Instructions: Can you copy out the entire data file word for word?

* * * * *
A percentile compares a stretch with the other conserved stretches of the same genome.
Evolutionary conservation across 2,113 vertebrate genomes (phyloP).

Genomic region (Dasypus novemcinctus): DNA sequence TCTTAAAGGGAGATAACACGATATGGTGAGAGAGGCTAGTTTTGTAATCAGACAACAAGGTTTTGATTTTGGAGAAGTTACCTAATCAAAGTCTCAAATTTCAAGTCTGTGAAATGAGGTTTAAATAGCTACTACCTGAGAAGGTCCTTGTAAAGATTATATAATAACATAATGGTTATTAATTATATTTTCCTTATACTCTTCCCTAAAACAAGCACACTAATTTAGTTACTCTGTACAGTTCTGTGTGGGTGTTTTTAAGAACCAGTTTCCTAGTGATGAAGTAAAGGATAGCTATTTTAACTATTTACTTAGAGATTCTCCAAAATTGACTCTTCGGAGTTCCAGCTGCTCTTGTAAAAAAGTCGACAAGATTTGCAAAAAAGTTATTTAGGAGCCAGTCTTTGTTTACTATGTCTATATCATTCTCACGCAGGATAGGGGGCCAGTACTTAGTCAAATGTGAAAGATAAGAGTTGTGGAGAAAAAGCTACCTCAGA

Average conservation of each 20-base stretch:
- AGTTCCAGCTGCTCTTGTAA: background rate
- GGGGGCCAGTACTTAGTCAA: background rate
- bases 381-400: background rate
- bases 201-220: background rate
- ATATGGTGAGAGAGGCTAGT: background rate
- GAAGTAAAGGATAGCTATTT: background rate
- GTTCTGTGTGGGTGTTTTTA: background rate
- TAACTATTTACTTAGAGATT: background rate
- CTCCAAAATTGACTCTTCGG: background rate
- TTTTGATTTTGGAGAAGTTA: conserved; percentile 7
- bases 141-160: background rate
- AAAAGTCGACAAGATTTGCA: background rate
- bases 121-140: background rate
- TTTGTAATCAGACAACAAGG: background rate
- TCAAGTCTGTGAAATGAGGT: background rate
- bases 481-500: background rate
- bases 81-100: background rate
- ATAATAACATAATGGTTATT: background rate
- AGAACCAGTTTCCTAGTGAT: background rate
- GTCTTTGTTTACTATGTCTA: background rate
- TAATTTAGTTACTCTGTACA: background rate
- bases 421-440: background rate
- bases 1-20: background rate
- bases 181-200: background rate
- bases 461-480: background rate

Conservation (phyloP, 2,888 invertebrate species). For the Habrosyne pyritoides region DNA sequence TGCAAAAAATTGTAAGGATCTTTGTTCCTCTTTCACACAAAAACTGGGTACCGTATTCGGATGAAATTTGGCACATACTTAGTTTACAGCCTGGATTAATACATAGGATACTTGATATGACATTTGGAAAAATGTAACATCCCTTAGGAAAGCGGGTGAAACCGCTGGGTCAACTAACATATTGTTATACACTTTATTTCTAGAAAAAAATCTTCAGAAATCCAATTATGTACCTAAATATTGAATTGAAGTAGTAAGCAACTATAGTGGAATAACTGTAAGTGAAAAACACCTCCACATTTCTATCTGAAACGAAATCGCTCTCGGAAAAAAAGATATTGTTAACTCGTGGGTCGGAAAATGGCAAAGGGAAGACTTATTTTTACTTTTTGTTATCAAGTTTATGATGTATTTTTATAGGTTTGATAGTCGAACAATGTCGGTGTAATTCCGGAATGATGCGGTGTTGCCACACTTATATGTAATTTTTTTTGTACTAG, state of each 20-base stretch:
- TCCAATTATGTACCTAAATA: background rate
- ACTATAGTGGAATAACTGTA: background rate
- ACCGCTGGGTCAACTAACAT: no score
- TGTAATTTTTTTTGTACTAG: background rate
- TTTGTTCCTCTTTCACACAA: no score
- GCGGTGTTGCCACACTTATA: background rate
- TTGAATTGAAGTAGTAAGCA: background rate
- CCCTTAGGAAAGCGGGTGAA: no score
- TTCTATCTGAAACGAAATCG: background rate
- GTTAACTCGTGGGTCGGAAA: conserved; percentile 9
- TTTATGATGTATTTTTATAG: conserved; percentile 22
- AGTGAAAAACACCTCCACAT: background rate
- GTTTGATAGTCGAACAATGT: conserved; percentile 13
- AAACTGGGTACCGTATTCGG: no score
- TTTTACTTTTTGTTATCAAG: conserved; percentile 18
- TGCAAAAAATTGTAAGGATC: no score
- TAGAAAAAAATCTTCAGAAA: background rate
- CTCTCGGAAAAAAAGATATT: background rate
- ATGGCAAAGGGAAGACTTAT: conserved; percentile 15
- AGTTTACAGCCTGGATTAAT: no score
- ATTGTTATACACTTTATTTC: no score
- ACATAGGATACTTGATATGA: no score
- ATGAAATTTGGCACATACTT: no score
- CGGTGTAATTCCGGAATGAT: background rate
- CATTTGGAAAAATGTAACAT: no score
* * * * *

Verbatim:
A percentile compares a stretch with the other conserved stretches of the same genome.
Evolutionary conservation across 2,113 vertebrate genomes (phyloP).

Genomic region (Dasypus novemcinctus): DNA sequence TCTTAAAGGGAGATAACACGATATGGTGAGAGAGGCTAGTTTTGTAATCAGACAACAAGGTTTTGATTTTGGAGAAGTTACCTAATCAAAGTCTCAAATTTCAAGTCTGTGAAATGAGGTTTAAATAGCTACTACCTGAGAAGGTCCTTGTAAAGATTATATAATAACATAATGGTTATTAATTATATTTTCCTTATACTCTTCCCTAAAACAAGCACACTAATTTAGTTACTCTGTACAGTTCTGTGTGGGTGTTTTTAAGAACCAGTTTCCTAGTGATGAAGTAAAGGATAGCTATTTTAACTATTTACTTAGAGATTCTCCAAAATTGACTCTTCGGAGTTCCAGCTGCTCTTGTAAAAAAGTCGACAAGATTTGCAAAAAAGTTATTTAGGAGCCAGTCTTTGTTTACTATGTCTATATCATTCTCACGCAGGATAGGGGGCCAGTACTTAGTCAAATGTGAAAGATAAGAGTTGTGGAGAAAAAGCTACCTCAGA

Average conservation of each 20-base stretch:
- AGTTCCAGCTGCTCTTGTAA: background rate
- GGGGGCCAGTACTTAGTCAA: background rate
- bases 381-400: background rate
- bases 201-220: background rate
- ATATGGTGAGAGAGGCTAGT: background rate
- GAAGTAAAGGATAGCTATTT: background rate
- GTTCTGTGTGGGTGTTTTTA: background rate
- TAACTATTTACTTAGAGATT: background rate
- CTCCAAAATTGACTCTTCGG: background rate
- TTTTGATTTTGGAGAAGTTA: conserved; percentile 7
- bases 141-160: background rate
- AAAAGTCGACAAGATTTGCA: background rate
- bases 121-140: background rate
- TTTGTAATCAGACAACAAGG: background rate
- TCAAGTCTGTGAAATGAGGT: background rate
- bases 481-500: background rate
- bases 81-100: background rate
- ATAATAACATAATGGTTATT: background rate
- AGAACCAGTTTCCTAGTGAT: background rate
- GTCTTTGTTTACTATGTCTA: background rate
- TAATTTAGTTACTCTGTACA: background rate
- bases 421-440: background rate
- bases 1-20: background rate
- bases 181-200: background rate
- bases 461-480: background rate

Conservation (phyloP, 2,888 invertebrate species). For the Habrosyne pyritoides region DNA sequence TGCAAAAAATTGTAAGGATCTTTGTTCCTCTTTCACACAAAAACTGGGTACCGTATTCGGATGAAATTTGGCACATACTTAGTTTACAGCCTGGATTAATACATAGGATACTTGATATGACATTTGGAAAAATGTAACATCCCTTAGGAAAGCGGGTGAAACCGCTGGGTCAACTAACATATTGTTATACACTTTATTTCTAGAAAAAAATCTTCAGAAATCCAATTATGTACCTAAATATTGAATTGAAGTAGTAAGCAACTATAGTGGAATAACTGTAAGTGAAAAACACCTCCACATTTCTATCTGAAACGAAATCGCTCTCGGAAAAAAAGATATTGTTAACTCGTGGGTCGGAAAATGGCAAAGGGAAGACTTATTTTTACTTTTTGTTATCAAGTTTATGATGTATTTTTATAGGTTTGATAGTCGAACAATGTCGGTGTAATTCCGGAATGATGCGGTGTTGCCACACTTATATGTAATTTTTTTTGTACTAG, state of each 20-base stretch:
- TCCAATTATGTACCTAAATA: background rate
- ACTATAGTGGAATAACTGTA: background rate
- ACCGCTGGGTCAACTAACAT: no score
- TGTAATTTTTTTTGTACTAG: background rate
- TTTGTTCCTCTTTCACACAA: no score
- GCGGTGTTGCCACACTTATA: background rate
- TTGAATTGAAGTAGTAAGCA: background rate
- CCCTTAGGAAAGCGGGTGAA: no score
- TTCTATCTGAAACGAAATCG: background rate
- GTTAACTCGTGGGTCGGAAA: conserved; percentile 9
- TTTATGATGTATTTTTATAG: conserved; percentile 22
- AGTGAAAAACACCTCCACAT: background rate
- GTTTGATAGTCGAACAATGT: conserved; percentile 13
- AAACTGGGTACCGTATTCGG: no score
- TTTTACTTTTTGTTATCAAG: conserved; percentile 18
- TGCAAAAAATTGTAAGGATC: no score
- TAGAAAAAAATCTTCAGAAA: background rate
- CTCTCGGAAAAAAAGATATT: background rate
- ATGGCAAAGGGAAGACTTAT: conserved; percentile 15
- AGTTTACAGCCTGGATTAAT: no score
- ATTGTTATACACTTTATTTC: no score
- ACATAGGATACTTGATATGA: no score
- ATGAAATTTGGCACATACTT: no score
- CGGTGTAATTCCGGAATGAT: background rate
- CATTTGGAAAAATGTAACAT: no score